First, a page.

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Event Calendar
August 2014
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Recent Diaries
MIT at Flood Level
by: gmoke - May 03
James Hansen at MIT
by: gmoke - Apr 20
Net Zero and Beyond
by: gmoke - Nov 19

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Green-Rainbow Party close to putting 3 statewide candidates on ballot

by: eli_beckerman

Wed Jul 16, 2014 at 21:00:00 PM EDT

For the first time since Jill Stein ran as the Massachusetts Green Party candidate for Governor in 2002, endorsed by the Rainbow Coalition Party, the merged Green-Rainbow Party is not running a candidate for the Corner Office.

But that doesn't mean that the party is sitting this election out. Instead, three candidates have put themselves forward for statewide office, receiving the party's endorsement and running as a slate. As we announced earlier, MK Merelice, Danny Factor, and  Ian Jackson are running for the constitutional positions of State Auditor, Secretary of the Commonwealth, and State Treasurer, respectively. Needing 5,000 certified signatures to get on the ballot, the slate had collected 6,646 raw signatures as of July 4, and is aiming for 9,000 by July 27th to protect against challenges by the Democrats and Republicans. For details on how to help ensure the slate makes it onto the ballot, see www.green-rainbow.org.

While Stein is the party's female co-chair, she opted to continue organizing at the national level, following up on her 2012 campaign as the Presidential candidate of the Green Party of the U.S. along with Vice Presidential running mate Cheri Honkala. The Green-Rainbow Party needs 3% of the vote in one of their statewide races in order to regain major party status in Massachusetts, which would result in ballot access for a Presidential ticket in 2016.

How do you, dear readers, feel about not having a Green-Rainbow Party gubernatorial candidate this year? How do you feel about the chance of having a slate of candidates for Auditor, Secretary and Treasurer instead?  What do you think any of this means for independent politics in Massachusetts?

Discuss :: (0 Comments)

Let's Get Real With Pipeline Opposition Statements

by: scott_laugenour

Tue Jul 01, 2014 at 06:44:12 AM EDT

(The Green-Rainbow Party standing up and standing out compared to Governor "Chevron/Texaco" Patrick, who as recently as May called for "a future free of fossil fuels." If only he put his money (read: political capital) where his mouth is. - promoted by eli_beckerman)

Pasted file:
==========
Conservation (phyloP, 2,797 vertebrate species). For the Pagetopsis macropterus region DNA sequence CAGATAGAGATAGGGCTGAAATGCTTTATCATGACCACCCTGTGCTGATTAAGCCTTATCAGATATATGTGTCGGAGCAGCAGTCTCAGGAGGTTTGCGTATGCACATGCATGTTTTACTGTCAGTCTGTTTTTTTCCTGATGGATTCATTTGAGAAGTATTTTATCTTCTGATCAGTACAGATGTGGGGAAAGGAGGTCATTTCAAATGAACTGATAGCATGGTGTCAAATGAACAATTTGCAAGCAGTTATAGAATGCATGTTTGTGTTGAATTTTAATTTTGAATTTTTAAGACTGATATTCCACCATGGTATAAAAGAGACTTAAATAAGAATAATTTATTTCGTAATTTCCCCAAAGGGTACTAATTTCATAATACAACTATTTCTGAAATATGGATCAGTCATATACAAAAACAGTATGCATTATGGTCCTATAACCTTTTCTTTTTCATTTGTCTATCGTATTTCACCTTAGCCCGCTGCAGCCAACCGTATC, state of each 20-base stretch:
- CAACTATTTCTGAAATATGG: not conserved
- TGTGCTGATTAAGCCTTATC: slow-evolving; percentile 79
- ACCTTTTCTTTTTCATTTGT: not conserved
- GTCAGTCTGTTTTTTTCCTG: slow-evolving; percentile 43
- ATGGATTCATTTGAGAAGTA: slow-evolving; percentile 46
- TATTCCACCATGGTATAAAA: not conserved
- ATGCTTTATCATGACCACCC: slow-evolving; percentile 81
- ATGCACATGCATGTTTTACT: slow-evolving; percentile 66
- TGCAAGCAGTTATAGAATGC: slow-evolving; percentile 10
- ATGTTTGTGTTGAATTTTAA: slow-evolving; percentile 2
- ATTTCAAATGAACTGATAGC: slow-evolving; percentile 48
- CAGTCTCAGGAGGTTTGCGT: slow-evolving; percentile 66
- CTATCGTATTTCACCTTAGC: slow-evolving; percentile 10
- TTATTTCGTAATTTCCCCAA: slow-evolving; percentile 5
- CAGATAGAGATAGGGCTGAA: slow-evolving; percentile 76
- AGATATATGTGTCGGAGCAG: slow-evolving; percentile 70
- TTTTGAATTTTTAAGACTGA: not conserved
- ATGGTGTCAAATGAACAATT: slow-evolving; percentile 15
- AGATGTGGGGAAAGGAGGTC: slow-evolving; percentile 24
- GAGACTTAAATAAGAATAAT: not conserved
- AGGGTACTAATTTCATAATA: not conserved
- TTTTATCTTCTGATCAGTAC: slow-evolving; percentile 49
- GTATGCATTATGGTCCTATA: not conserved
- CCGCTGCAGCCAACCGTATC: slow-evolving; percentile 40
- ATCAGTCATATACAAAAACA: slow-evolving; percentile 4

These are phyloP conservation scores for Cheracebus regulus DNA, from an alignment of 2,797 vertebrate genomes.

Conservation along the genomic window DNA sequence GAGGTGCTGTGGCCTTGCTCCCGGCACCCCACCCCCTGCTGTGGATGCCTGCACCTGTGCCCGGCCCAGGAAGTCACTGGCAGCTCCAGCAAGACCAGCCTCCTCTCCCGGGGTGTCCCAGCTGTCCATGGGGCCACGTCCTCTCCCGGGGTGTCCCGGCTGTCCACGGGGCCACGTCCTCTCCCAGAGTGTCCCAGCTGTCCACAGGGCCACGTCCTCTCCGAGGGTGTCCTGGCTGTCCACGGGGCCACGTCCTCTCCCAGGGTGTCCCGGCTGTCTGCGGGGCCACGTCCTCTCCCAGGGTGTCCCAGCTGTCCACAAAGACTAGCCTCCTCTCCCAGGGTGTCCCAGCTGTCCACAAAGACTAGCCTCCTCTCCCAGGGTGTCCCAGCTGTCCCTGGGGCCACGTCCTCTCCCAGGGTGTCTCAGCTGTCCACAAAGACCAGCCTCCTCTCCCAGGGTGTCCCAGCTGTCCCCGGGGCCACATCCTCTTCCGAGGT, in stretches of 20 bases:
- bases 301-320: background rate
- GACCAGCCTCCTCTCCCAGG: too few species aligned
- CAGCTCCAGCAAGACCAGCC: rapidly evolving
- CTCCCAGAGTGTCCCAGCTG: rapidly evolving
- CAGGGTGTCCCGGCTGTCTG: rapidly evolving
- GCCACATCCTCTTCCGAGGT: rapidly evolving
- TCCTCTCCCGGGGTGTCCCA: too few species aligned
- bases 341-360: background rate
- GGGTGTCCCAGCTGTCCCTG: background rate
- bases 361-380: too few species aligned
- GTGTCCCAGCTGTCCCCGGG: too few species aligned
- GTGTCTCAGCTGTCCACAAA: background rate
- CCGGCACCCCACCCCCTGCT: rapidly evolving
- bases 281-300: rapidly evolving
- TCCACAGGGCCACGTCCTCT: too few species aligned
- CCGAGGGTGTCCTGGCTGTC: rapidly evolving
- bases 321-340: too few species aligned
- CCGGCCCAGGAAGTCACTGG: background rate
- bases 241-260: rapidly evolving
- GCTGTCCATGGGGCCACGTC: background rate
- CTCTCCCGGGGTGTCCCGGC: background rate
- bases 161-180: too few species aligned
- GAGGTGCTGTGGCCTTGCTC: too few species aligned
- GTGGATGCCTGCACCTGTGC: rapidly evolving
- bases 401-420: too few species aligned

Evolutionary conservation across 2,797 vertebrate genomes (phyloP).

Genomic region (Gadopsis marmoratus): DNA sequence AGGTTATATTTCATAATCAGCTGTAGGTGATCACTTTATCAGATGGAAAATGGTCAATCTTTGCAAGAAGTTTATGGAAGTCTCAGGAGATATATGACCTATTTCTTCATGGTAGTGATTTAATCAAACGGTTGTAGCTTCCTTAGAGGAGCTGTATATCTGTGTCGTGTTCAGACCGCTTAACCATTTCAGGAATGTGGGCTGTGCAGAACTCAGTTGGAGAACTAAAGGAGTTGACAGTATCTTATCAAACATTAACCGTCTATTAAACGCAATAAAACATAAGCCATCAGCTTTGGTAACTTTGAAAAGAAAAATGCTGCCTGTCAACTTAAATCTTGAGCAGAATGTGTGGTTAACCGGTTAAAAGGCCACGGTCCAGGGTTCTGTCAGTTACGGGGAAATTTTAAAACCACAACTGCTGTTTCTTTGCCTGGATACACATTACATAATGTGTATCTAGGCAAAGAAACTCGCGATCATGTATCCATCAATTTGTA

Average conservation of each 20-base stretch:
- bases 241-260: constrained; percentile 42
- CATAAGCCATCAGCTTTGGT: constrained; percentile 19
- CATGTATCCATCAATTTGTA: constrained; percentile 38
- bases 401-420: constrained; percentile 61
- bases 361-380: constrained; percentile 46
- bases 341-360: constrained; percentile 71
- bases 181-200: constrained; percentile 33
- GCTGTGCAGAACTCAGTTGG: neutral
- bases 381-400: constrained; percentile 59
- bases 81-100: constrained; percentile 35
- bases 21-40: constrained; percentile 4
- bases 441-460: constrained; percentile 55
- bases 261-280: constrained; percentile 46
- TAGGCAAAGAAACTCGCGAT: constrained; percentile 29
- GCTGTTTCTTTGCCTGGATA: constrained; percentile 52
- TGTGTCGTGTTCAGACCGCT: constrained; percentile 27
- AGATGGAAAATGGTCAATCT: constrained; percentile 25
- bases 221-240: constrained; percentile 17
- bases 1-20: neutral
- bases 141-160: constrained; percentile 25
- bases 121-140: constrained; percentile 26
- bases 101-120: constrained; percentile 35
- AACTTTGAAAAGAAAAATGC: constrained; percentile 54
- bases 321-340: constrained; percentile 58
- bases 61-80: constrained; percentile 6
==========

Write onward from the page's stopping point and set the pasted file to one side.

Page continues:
It has been difficult for those of us fighting the proposed Tennessee Gas Pipeline, educating the public and lobbying policy-makers to get a clear message from our elected representatives and candidates on where they stand on the issue.  Will they publicly fight it, will they support it, or will they straddle?  At the top political leadership we know clearly where the governor stands; he's on the wrong side.  Governor Patrick adamantly and vocally supports this fossil fuel expansion that is a huge step in the wrong direction.

Local politicians like Ben Downing, Paul Mark, and Smitty Pignatelli make statements on the subject that are tempered and carefully parsed. They express no vision or resolve. They instill little confidence that they are willing to stick their political necks out in a very difficult fight.  They tell us they are 'torn' and that it's a 'difficult issue,' that it's the feds who are the authority, that the issue must be further 'studied,' and that they will follow the developments 'with interest and concern.'  They may suggest that the pipeline should be situated on a different route, but they do not use their leadership position to broadly address the real issue of our continuing dependence on fossil fuels or to challenge the governor or the fossil fuel energy interests who pump money into the coffers of the Democratic and Republican parties.

Candidate Martha Coakley's position statement is no better:

Martha is committed to building a clean energy future in Massachusetts and, while natural gas currently represents a critical piece of our energy mix, she continues to see it as a bridge to cleaner, renewable energy sources. She is also committed to doing everything possible to protect both homes and fragile environmental resources.